• Moving the dishwashing operation out of the kitchen and into side hallway, and adding a rinse station and stainless steel countertops and backsplash
  • Two new freezers and two refrigerators for storing food
  • An under-the-counter commercial dishwasher
  • New slip-resistant flooring in the dishwashing and kitchen areas
  • The removal of all upper cabinets and the installation of stainless steel shelving
  • A new warming oven to keep hot foods hot until served
  • A cold salad server to keep salads on ice until served
  • A new commercial microwave for warming
  • New hanging pot racks to keep pots organized
  • A commercial can opener
  • Two new commercial food disposals
  • New commercial faucets in the kitchen
  • A new hand-washing sink in the kitchen
  • A new paint job, and lots of new trays, plastic glasses, coffee cups, and bowls

Check out all the changes next time you are helping at the Community Kitchen!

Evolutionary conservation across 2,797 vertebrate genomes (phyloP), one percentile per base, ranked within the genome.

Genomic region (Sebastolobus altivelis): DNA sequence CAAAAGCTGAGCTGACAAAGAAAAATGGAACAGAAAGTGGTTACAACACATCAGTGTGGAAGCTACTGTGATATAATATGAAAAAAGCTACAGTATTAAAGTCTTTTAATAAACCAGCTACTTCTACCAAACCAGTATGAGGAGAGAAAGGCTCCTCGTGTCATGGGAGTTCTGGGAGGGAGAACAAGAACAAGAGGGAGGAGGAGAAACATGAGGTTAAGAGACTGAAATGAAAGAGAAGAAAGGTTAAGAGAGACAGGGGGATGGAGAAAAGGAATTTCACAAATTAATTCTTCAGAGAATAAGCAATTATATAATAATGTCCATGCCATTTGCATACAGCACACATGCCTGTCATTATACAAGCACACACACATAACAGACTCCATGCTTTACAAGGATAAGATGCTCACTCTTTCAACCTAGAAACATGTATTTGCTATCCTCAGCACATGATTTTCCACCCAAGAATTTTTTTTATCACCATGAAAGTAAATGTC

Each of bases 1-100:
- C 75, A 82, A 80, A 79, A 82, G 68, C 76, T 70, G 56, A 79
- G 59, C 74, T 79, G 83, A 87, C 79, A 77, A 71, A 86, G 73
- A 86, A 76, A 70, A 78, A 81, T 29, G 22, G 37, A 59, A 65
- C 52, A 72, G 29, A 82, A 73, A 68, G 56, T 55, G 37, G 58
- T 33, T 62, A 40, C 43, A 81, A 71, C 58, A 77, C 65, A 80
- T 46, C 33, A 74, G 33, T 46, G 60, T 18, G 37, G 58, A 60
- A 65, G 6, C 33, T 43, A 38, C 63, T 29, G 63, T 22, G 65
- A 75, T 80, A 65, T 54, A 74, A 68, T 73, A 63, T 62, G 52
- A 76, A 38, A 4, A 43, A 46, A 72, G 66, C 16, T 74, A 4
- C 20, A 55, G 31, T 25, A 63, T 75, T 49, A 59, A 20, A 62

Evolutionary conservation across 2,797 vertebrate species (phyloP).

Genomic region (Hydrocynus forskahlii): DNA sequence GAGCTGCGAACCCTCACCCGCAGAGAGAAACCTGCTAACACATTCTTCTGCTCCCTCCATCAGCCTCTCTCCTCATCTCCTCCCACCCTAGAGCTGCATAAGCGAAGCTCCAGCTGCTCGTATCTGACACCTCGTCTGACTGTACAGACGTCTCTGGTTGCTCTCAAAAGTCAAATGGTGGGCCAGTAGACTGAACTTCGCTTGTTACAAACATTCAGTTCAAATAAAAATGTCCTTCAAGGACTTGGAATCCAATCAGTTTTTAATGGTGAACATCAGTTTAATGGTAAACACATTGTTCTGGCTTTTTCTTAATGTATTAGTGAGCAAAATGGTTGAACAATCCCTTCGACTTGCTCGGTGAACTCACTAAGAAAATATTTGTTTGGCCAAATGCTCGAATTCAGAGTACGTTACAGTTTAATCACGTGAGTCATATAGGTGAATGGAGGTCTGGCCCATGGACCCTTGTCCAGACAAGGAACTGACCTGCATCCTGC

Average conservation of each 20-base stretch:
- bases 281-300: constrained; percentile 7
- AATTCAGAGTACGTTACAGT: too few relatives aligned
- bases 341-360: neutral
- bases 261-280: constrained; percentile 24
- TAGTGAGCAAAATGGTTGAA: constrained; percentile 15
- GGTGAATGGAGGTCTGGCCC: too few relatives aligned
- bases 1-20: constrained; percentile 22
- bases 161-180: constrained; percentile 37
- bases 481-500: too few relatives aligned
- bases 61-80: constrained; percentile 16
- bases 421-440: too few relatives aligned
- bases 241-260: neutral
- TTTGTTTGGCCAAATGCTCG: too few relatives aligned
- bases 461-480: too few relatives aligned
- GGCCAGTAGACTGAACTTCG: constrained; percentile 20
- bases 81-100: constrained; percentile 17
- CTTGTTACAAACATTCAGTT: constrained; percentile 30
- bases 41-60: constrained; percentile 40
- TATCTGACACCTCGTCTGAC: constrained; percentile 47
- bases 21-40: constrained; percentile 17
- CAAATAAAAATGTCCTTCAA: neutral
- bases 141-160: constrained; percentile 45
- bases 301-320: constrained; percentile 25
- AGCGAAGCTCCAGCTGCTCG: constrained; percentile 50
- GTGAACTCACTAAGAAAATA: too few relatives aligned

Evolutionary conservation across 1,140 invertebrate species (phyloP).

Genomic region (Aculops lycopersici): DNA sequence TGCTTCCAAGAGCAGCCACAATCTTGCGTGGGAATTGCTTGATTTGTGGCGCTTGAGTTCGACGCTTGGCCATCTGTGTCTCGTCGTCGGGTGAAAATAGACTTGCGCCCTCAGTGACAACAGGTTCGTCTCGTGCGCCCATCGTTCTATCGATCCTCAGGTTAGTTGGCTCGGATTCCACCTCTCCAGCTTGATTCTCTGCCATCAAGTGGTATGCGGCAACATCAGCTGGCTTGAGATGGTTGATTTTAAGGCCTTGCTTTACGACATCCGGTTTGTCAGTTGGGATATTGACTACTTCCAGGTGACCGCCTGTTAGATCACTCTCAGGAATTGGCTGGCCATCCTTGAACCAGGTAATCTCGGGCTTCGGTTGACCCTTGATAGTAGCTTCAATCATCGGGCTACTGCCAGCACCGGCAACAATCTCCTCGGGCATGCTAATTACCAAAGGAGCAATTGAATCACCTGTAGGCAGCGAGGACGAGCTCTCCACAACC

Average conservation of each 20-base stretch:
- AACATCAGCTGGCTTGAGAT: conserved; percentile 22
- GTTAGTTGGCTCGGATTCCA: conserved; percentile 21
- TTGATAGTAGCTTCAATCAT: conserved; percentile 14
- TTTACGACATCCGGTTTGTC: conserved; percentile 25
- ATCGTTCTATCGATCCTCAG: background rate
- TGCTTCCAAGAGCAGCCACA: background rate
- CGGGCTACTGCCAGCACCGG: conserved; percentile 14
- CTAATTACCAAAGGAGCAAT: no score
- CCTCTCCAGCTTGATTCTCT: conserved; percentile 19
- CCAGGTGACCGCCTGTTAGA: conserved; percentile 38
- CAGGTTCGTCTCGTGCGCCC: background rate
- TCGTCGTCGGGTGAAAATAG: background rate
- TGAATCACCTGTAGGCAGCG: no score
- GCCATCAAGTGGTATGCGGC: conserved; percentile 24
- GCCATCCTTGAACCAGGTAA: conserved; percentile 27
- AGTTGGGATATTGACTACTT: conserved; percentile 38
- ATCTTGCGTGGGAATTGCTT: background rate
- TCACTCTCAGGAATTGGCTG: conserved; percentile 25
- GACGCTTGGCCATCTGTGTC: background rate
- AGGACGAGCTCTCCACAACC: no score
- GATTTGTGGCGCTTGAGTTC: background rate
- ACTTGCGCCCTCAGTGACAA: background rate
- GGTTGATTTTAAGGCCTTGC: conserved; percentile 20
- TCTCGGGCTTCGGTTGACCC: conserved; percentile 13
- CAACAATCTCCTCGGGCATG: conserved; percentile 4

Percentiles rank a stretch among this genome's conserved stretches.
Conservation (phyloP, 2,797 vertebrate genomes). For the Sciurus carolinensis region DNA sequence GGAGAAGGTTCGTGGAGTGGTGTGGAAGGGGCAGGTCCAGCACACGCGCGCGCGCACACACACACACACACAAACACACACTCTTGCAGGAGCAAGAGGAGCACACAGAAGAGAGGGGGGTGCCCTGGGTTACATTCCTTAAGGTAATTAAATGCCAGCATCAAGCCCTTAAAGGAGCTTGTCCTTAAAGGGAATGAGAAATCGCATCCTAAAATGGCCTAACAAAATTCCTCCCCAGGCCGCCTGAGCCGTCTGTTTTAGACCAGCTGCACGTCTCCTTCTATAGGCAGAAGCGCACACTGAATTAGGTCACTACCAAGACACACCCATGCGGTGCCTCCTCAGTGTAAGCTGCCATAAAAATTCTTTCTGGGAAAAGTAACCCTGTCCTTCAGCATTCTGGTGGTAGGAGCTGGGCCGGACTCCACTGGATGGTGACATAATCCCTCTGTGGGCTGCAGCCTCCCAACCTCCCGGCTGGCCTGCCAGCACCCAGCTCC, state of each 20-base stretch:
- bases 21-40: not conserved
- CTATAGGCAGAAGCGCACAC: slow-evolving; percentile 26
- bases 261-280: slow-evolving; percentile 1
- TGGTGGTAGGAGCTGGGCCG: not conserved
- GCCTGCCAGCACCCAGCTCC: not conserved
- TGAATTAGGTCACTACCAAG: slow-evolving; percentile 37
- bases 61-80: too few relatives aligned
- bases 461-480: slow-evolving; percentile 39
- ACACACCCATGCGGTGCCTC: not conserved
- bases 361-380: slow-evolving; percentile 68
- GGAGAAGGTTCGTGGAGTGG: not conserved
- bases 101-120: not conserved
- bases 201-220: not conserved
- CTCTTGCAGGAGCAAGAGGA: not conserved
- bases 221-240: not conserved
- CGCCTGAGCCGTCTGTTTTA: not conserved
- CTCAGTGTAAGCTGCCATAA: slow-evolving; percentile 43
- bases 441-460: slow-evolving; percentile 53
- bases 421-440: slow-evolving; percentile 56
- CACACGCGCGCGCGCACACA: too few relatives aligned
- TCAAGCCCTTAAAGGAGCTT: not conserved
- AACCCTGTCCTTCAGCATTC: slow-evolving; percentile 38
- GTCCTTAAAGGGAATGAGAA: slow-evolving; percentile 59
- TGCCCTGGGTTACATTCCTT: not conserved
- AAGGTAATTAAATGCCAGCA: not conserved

Why it is Good to be Good? Ask John Riker

John Riker, CC professor of philosophy, has published a new book that looks at ethics and moral issues.

Yet talk about irony: He says there were many obstacles in the writing of “Why it is Good to be Good,” including the fact that his computer and all the backups were stolen just as he completed the first draft.

In the book, Riker shows how modernity’s reigning concept of the self undermines moral life and lays the basis for the epidemic of cheating that is devastating social and economic institutions. The aim of the book is to provide a compelling answer to the question of why persons living in modern society should want to adopt an ethical way of being in the world.

Riker says “Why it is Good to be Good” is written for an intelligent lay audience and should be of interest in a world “in which a few too many people think that it is in their best interest to cheat if they don’t get caught.”

The book has just been released by Jason Aronson, an imprint of Rowman and Littlefield Publishers, Inc.

“This is the book I have been wanting to write for my entire 40 years at CC,” he says. “Sometimes it takes a long time and many adventures of ideas to finally be able to think and say what you most want to.” The book began seven years ago when he was the Kohut Professor at the University of Chicago. During that year he presented his ideas both at the university and at the Chicago Institute for Psychoanalysis. “The response was so positive and strong that I set out to write the book.”